Can you identify the two Americans?
I excited la Catho today via the front gate, where the city of Angers has thoughtfully placed a good number of benches, recycling dumpsters, and a public urinal for civilian necessities. Seated across from each other on two beaches were four American parents. How did I know? EASY. The women, though they weren't dressed in the typical "American tourist" stereotype, looked like maybe they were bank tellers or office ladies on break from somewhere in the South or Mid-West, and they also had bobs (not French) of lovely blonde hair (only bottle blondes here, and mostly in the younger set).
Their men folk, seated across from them, were wearing Dockers shorts and tee shirts (green and safety orange, respectively). Mr. Orange shirt had on some sort of hiking shoes, maybe Merrils, and Mr. Green shirt was wearing white athletic shoes with white high socks. They were the #1 and #2 most casual men I've seen in France.
Seeing the couples made me realize just what people mean when they talk about American garb making Americans stand out, and why people poke fun at us so much because of our white athletic shoes. But you know what? Je m'en fiche! I don't care! Lord bless them and their white socks and sensible shoes. Know why? Because they're comfortable. Why are they wearing tee shirts? Because it's hot out. Why the shoes? Because as tourists, they're going to walk a lot, and they don't want blisters to ruin their trip. Why the bank teller pants and coordinating top? Because they want to feel comfortable.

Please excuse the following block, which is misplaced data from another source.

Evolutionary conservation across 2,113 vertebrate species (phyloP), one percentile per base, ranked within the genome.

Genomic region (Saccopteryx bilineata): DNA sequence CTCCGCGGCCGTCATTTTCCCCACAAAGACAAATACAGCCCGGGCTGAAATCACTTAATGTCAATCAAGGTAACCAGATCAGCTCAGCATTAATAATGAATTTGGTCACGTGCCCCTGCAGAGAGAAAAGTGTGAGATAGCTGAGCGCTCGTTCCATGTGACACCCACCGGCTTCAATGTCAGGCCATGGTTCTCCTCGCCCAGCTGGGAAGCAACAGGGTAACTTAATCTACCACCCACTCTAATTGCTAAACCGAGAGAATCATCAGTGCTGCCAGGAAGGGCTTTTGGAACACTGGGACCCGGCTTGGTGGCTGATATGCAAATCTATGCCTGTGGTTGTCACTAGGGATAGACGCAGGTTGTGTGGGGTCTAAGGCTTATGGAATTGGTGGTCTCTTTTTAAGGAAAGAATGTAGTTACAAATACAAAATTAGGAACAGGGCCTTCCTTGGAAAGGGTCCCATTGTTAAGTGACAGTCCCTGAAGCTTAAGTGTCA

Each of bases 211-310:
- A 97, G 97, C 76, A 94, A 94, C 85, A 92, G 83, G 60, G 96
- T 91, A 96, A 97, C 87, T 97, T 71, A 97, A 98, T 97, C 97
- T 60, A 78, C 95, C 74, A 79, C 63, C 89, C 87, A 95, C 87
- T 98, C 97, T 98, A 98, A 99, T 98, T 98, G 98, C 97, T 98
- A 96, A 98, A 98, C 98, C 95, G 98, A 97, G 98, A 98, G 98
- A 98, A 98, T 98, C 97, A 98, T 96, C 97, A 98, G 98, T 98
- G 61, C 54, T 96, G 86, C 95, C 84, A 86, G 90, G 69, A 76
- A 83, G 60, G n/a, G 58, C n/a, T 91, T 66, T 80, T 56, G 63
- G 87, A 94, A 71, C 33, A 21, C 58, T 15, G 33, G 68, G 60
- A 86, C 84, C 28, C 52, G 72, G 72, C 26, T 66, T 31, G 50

I understand that when you dress dressier all the time, that becomes normal, and maybe in a cultural way, it's equivalent to jeans and tennis shoes, but I just don't understand why French women aren't suffering from massive podiatrial issues, because the girls only wear flats (terrible, terrible for your feet) or high heels. Maybe it's why all the women over 60 have massive cankles (Megan and I have confirmed this). And when my feet are hot, I just want to wear flip-flops without feeling like a hobo.
So I salute you, American tourists of the world. Sure, you're making yourself more open to pick-pocketing and snickering, but you stand firm against the snobisme of society and you wear your New Balances with pride. So maybe your photos will look a little dated, at least you won't spend the evening with bags of frozen vegetables taped to your feet. (I do draw the line, however, at bucket hats and fanny packs. Some things just ought not be brought out in public.)
In a weird kind of way, you guys make me proud.